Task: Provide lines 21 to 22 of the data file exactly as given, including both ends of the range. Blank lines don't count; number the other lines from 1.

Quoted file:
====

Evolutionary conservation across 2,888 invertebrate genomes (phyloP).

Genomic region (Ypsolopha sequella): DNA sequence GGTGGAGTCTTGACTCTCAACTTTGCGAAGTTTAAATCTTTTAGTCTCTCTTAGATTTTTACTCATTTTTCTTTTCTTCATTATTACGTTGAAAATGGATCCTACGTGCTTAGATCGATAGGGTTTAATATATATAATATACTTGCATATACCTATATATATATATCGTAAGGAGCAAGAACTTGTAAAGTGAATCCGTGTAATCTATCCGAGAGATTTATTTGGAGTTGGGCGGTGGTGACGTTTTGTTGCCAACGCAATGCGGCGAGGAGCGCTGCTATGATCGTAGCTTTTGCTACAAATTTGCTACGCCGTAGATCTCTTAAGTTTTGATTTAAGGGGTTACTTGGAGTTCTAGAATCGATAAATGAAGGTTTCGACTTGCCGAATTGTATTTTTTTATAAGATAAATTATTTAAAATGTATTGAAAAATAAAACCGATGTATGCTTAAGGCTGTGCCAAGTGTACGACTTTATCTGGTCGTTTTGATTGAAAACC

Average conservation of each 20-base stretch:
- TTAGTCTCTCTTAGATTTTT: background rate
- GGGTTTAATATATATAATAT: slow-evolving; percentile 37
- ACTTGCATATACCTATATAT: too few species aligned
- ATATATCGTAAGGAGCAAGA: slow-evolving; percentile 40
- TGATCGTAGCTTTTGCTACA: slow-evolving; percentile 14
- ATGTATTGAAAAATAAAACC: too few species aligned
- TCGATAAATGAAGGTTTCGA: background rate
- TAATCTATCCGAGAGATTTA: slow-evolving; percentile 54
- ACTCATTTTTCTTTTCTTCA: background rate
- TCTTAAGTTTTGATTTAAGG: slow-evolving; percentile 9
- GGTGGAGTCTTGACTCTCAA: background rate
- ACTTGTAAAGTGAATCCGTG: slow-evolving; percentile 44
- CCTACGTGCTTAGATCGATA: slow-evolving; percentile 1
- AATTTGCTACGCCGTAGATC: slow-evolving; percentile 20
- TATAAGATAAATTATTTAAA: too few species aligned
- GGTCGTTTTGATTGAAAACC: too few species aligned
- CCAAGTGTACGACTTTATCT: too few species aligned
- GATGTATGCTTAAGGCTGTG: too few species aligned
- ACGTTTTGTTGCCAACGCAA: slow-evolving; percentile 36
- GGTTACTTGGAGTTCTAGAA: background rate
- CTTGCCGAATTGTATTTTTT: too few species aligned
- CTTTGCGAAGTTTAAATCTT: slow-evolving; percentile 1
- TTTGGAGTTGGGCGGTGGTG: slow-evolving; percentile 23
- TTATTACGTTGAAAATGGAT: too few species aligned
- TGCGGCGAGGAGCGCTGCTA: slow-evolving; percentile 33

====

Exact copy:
- GATGTATGCTTAAGGCTGTG: too few species aligned
- ACGTTTTGTTGCCAACGCAA: slow-evolving; percentile 36